• @Guido I agree 100%, but would bump your 70% to something much higher, especially over longer periods of time. I use a variety of index ETFs and actively managed funds. Index ETFs for domestic holdings (including REITs) and actively managed funds for most everything else. Target date funds are in a separate subaccount.
  • DaveC said:
    @DaveC: Outstanding resource, thanks! A treasure trove.

  • MJG
    edited June 2014
    Hi Guys,

    First and most importantly, I like Brett Arends’ MarketWatch columns. He is well informed and mostly writes intelligent articles. But the referenced piece is not among his finest. It is arrogant, shortsighted, and pretentious. In competition with the Permanent Portfolio, I choose to call his the Pretentious Portfolio.

    Allow me to explain why.

    The perfect portfolio is a moving, dynamic target; it’s elusive because, in truth, it is an idealized concept. The theoretical Efficient Frontier line is not really a single, invariant line. It is actually a cloudy, murky zone that is constantly shifting. The zone migrates to address developing technologies, strong competition, evolving demographics, and emotions.

    One major factor in that dynamic behavior is that category correlation coefficients are not nearly constant. They frequently change, and sometimes quite violently and unexpectedly. The perfect portfolio today will most certainly not be the perfect portfolio tomorrow. My guesstimate is that if Arends were to revisit his forever portfolio a year from now, some obvious amendments would be required.

    Arends chosen time frame is rather limited. Fifteen years of back-testing is only a small fraction of the marketplace’s well documented history. Depending on how his portfolio was actually assembled, it could be a product of data mining.

    At the very least, the robustness of his perfect solution should be tested against other time periods. Also, I hope he has the courage to monitor its future performance. Many of these perfect solutions dissolve almost as quickly as the print in the reporting article dries.

    Arends portfolio is much more complex than his benchmarks which also seem to be very inappropriate as measurement yardsticks against the many components of the Arends discovery. This is yet another illustration of inappropriately selected straw-man benchmarks which were carefully chosen just to show superior rewards.

    The portfolio is not the S&P 500 and is not a 60/40 Balanced fund. To be of any value whatsoever, a comparative benchmark measurement must be made against a real equivalent. As used in the Arends article, the comparisons simply demonstrate the merits of broad category diversification when cobbling together a portfolio.

    Overall. I do endorse the fundamental logic and thinking that supports Arends’ construction. I simply take issue with his exaggerated claims and his short test time horizon. It is a Bridge to Far in claims and far to short in terms of data challenges. Usually, he’s better than that.

    As an aside, if you want to explore the transient character of correlation coefficients, the “buyupside” website offers an attractive, easy tool for that purpose. Just input different dates for two investment products, and see the resultant change in their correlation coefficient valuation. Here is the generic Link to the site and to the specific correlation coefficient tool Link, respectively:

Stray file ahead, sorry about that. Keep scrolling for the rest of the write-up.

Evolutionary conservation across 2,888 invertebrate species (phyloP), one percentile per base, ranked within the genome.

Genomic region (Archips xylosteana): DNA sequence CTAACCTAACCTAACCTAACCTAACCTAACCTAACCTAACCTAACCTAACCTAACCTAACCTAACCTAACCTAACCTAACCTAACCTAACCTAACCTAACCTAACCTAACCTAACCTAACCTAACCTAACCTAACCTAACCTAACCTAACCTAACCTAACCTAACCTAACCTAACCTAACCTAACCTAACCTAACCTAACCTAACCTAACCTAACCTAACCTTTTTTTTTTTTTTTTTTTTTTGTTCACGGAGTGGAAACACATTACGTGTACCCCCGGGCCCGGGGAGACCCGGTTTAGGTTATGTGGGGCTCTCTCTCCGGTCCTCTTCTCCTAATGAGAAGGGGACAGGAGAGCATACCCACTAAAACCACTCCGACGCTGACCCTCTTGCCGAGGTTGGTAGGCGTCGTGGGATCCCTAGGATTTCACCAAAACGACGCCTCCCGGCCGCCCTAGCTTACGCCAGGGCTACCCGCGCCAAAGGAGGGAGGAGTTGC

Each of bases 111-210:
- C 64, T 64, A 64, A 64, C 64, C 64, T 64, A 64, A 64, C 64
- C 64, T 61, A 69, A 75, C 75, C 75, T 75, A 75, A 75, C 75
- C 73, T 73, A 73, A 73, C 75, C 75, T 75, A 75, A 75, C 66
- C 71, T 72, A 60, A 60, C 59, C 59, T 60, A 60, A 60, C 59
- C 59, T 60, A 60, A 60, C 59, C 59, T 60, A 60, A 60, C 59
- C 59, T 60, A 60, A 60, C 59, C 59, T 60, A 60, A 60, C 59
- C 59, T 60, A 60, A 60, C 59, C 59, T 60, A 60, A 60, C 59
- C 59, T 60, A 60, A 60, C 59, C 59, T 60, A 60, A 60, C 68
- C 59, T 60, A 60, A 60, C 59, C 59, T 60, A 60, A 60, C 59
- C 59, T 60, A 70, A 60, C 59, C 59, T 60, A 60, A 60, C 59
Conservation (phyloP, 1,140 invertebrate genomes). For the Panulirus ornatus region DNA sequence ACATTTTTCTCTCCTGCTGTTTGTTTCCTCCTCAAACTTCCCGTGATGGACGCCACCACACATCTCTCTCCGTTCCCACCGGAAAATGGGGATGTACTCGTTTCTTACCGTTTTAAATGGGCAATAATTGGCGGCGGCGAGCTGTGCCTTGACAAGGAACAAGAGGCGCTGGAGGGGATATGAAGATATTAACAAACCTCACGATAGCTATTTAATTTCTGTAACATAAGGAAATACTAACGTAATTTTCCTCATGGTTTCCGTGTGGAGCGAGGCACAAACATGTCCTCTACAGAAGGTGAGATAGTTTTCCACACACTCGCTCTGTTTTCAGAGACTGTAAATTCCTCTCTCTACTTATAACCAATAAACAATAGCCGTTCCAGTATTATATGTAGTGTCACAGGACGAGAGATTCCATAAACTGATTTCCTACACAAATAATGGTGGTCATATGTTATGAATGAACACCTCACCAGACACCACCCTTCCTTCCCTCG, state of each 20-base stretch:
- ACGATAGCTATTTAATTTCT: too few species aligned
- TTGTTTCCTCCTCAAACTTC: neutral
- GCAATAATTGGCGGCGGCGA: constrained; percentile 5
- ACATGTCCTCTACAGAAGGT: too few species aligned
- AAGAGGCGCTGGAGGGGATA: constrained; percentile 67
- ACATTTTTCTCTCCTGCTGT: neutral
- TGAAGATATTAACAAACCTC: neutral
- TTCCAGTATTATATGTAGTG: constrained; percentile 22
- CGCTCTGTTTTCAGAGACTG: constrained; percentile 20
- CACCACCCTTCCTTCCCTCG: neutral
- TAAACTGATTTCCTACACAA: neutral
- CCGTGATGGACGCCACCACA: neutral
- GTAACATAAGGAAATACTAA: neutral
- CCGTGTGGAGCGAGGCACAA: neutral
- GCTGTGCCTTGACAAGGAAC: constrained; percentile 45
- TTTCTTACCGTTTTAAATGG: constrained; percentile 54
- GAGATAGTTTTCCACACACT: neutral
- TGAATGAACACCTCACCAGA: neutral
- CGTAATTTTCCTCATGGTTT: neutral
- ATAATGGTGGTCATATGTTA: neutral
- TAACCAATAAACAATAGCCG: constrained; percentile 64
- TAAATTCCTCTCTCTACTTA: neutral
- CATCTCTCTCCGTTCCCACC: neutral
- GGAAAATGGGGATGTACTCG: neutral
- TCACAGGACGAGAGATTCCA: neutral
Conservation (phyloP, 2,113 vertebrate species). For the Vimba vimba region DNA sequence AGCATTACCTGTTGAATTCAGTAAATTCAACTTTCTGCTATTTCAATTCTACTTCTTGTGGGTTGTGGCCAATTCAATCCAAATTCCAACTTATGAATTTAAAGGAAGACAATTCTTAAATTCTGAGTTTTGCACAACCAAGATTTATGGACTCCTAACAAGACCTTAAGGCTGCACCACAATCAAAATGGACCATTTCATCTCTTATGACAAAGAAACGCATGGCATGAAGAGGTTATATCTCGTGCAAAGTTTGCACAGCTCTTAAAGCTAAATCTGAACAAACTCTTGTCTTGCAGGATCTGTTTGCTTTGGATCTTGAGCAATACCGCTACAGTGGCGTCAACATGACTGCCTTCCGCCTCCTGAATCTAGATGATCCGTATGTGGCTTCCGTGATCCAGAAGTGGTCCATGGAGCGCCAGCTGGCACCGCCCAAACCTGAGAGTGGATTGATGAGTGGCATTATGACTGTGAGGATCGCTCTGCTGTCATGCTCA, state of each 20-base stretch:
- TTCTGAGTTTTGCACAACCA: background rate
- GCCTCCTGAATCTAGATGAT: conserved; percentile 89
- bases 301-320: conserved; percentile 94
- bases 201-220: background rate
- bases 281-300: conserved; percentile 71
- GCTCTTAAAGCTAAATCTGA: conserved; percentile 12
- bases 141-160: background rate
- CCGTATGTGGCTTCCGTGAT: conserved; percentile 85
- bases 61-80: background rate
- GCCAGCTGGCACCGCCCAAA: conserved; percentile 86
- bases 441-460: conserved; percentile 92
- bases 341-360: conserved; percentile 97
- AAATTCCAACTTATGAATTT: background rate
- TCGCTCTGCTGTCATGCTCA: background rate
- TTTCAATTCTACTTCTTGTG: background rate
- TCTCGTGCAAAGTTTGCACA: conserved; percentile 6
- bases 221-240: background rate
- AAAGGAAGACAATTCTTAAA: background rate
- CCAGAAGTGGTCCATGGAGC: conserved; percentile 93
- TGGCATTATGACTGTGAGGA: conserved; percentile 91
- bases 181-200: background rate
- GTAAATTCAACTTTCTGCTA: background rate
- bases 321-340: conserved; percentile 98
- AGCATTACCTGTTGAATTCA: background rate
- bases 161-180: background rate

Huge changes in the correlation values are not uncommon. Remember, this is not an assignment. I don’t have that power or control. You do so as a learning lesson for your own benefit.

    My answer to the opening question is a firm NO. A perfect portfolio doesn’t exist, and if it did, it would be very transient.

    Best Wishes.
  • @MJG: Very nice website, thanks for posting.
    Lots of good stuff there.

    On another note, I'm looking for a website that has a calculator to calculate the total return of specific mutual funds from any start date to any end date. Do you know of any?

    For example, what was the total return of xyz mutual fund from January 15, 2012 to August 2, 2013
  • Ted said:
    @Ted: Yes, looks like it is. How did you find that jewel? Ted, can you get that calculator to work for you?
    I tried a few times, and nothing happens. And I have M* Premium membership too.

    Have an appointment.....will be back in 5+ hours to reply.....

  • Ted said:
    Can anybody get this mutual fund performance calculator to work?
    I've had no luck with it ever since Ted posted it.
    @Ted? Have you tried it?
  • rjb112: Yes, I just tried and had no success.
  • Thanks Ted
  • Ted said:

    rjb112: Yes, I just tried and had no success.

    I've got the reason this tool is not working for us. You're gonna love this one. Here's what Morningstar had to say about it:

    "Thank you for writing.

    Are you trying to use this tool for funds traded in Indian markets? This tool is from our Indian website, and only supports mutual funds listed in India.

    If you have any additional questions or comments, please don't hesitate to reply to this email and I will be happy to further assist you."

    Best Regards,

    Morningstar Support

  • This is NOT the perfect portfolio. He never even begins with the return he NEEDS. How can he hope to create a perfect portfolio when he doesn't know what he NEEDS? Major flawed concept. A perfect portfolio is a moving target and in reality is an allocation that allows an investor to achieve what is NEEDED with the least amount of volatility.
  • His definition is quite different, as he makes plain. Yours could be met with CDs for an investor with lower needs and a lot of money.
  • BobC said:

    A perfect portfolio is a moving target and in reality is an allocation that allows an investor to achieve what is NEEDED with the least amount of volatility.

    Peter Bernstein:
    "Risk-taking is an inevitable ingredient in investing, and in life, but never take a risk you do not have to take."

    I'm interpreting your "volatility" as PB's "risk".